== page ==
Cast in Flight, by Michelle Sagara. Fantasy. Paperback, 540 pages. Chronicles of Elantra, book 12. keeping it.
When we left our heroine two books back in Cast in Flame
, Hawk Private and human healer Kaylin Neya was a part of a huge battle in which we saw Dragons and Aerians in the sky and Barrani on the ground in a bloody clash with the shadow dragon of Ravellon. Kaylin found a new place to live (with an avatar now named Helen) with her translucent familiar and various guests-come-roommates. She also ended up giving relationship advice to the Emperor. Cast in Honor
, the most recent book, called Kaylin to investigate a homicide and a growing rift in reality that threatened to tear the city out of the space-time continuum of Elantra. However, Cast in Honor
was a weird after school special that is almost irrelevant to the series plot-arc at the moment.
The current book, Cast in Flight
, builds directly off of the battle-ending from Cast in Flame
, with only a few referential callbacks to the shadows exposed in Cast in Honor
. Kaylin offers Hawk Sergeant (and Aerian healer) Moran lodging at/with Helen while Moran’s wings heal from battle wounds. Unfortunately, Moran is not claiming all that she is, and shadow-laden assassins show up to prove the point. Kaylin is repeatedly told to stay out of what is declared to be an Aerian-exclusive matter. Insatiable curiosity does not mix well with obeying orders, so Kaylin keeps digging. Her vocational quest for fairness and justice – and answers – brings the ensemble cast together to keep Moran alive, stop the attempted murder, and expose the dark plots. Bellusdeo and Teela provide unstoppable muscle. Severn is the quiet voice of reason. Mandoran provides surprising assistance as well.
I love this series as a whole. The world building is fascinating. The main characters are complex and layered even when their decisions are stark. I find it fun how Kaylin has slowly collected – through plot and action over many books - a group of very powerful friends and allies, now possibly including the Emperor. And I appreciate that Sagara allows for knowledgeable and powerful people of all types to have their foibles without becoming caricatures of themselves.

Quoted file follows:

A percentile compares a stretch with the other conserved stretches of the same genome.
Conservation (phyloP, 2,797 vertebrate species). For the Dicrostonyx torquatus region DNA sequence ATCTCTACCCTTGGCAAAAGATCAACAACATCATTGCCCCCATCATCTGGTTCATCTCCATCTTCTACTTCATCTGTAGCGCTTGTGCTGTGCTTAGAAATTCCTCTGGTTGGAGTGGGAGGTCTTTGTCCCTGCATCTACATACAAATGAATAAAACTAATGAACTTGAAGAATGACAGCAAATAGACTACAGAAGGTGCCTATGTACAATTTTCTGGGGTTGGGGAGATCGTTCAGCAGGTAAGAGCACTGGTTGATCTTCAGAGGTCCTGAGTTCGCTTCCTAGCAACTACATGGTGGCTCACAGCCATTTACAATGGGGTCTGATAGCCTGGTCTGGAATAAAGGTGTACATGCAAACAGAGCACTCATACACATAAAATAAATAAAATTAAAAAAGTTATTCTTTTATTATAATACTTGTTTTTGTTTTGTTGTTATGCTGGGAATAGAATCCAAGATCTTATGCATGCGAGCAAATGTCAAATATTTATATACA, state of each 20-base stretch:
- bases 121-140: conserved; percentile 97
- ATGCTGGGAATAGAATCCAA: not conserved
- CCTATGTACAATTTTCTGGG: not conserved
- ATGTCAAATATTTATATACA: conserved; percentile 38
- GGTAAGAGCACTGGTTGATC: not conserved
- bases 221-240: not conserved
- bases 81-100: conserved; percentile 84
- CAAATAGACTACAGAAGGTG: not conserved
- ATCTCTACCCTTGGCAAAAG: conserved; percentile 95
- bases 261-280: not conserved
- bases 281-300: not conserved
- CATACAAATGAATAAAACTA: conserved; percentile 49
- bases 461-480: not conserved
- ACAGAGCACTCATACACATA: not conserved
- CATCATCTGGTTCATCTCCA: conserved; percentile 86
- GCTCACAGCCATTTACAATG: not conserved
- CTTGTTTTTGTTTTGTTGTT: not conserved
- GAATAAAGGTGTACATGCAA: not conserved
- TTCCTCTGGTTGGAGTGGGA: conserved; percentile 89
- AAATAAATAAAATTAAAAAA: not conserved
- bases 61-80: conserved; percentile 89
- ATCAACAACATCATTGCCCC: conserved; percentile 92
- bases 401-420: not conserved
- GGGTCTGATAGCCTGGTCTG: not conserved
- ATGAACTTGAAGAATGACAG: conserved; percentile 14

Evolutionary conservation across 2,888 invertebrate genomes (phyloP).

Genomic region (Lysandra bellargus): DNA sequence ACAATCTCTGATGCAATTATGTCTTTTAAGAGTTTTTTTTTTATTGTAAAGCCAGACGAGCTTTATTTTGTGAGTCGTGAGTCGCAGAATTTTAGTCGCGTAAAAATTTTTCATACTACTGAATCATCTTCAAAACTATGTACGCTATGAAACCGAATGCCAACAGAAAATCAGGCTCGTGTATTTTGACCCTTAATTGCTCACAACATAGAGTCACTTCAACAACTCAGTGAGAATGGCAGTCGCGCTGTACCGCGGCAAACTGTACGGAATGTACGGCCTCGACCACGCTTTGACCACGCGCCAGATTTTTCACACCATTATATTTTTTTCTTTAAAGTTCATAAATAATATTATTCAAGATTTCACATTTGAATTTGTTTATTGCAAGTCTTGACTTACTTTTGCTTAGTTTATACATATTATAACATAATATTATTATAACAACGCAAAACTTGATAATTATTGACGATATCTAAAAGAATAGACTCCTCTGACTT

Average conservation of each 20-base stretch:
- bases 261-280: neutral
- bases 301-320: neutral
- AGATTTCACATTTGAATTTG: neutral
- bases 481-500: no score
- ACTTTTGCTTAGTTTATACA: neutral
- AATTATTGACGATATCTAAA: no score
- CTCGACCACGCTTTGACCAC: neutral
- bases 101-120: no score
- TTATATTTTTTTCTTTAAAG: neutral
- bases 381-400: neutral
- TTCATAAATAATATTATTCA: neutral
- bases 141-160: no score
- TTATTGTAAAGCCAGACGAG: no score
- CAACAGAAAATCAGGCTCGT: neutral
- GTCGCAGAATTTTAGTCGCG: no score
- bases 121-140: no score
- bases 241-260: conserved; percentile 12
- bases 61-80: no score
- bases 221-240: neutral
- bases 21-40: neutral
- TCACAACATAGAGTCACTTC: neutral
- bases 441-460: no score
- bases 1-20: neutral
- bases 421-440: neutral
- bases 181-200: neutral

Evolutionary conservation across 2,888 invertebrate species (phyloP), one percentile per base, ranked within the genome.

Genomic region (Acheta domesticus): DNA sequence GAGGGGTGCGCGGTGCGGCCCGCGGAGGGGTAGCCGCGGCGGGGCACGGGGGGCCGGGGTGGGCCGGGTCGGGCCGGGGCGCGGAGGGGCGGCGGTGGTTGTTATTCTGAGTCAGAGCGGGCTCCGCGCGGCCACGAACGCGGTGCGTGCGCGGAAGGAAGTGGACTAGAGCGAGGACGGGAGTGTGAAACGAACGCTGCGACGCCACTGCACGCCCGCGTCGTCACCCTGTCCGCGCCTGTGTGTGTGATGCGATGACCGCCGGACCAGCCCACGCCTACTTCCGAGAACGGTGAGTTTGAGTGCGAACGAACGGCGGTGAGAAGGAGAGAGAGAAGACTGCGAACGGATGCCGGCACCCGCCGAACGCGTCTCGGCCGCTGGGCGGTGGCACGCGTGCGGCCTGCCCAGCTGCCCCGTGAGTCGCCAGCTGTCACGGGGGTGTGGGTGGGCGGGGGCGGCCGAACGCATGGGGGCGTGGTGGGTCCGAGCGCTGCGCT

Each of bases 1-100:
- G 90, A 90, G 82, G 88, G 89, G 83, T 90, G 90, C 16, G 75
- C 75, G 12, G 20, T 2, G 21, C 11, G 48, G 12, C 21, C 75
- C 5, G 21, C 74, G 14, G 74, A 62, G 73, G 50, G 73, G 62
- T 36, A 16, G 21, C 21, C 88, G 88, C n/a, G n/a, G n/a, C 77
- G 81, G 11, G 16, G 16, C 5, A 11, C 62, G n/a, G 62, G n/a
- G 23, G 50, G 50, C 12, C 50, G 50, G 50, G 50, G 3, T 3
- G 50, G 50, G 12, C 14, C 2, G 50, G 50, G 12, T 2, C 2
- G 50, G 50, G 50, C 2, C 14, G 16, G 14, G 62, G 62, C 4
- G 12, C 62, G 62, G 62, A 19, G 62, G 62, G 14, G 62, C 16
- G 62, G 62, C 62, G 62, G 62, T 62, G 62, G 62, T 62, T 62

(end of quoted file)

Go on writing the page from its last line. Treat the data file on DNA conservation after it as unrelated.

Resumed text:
However, I’ve had ups and downs with specific Elantra
books. About four books back, we got to the point of too many cast members for everyone to be active in any one book. Formerly critical people, such as Marcus and Maggaron, were given two seconds of stage time. While there is plenty of action sprinkled through Cast in Flight
, be prepared for what is basically a running, multi-speaker, 400-page conversation over identities and responsibilities. Nightshade’s argument with Annarion got old before we finished the introduction, and provided only a tinge of flavor to the main discussion. Also, apparently Sagara’s editor took leave of absence during both the plot-tuning and the proofing. (For example, the Emperor’s name was changed from Dariandaros to Darranatos.)
I know authors dislike hearing this, but readers need to: Don’t start the Chronicles of Elantra
series here if you have the time and interest to run the table. Yes, the plot is self-contained. Yes, you can understand the conclusion without any backstory. But you would be missing so much useful and interesting knowledge! Start at the beginning so that you can understand why almost every person/place/thing/event is referenced or occurs. And you can meet characters with strong histories, amazing talents, and heartbreaking insights.
I maintain my stance that the even-numbered Elantra
books are better than the odd-numbered ones. This was a good one. So if the last one made you wonder if you should go on, I say dooooo it!Books for 2016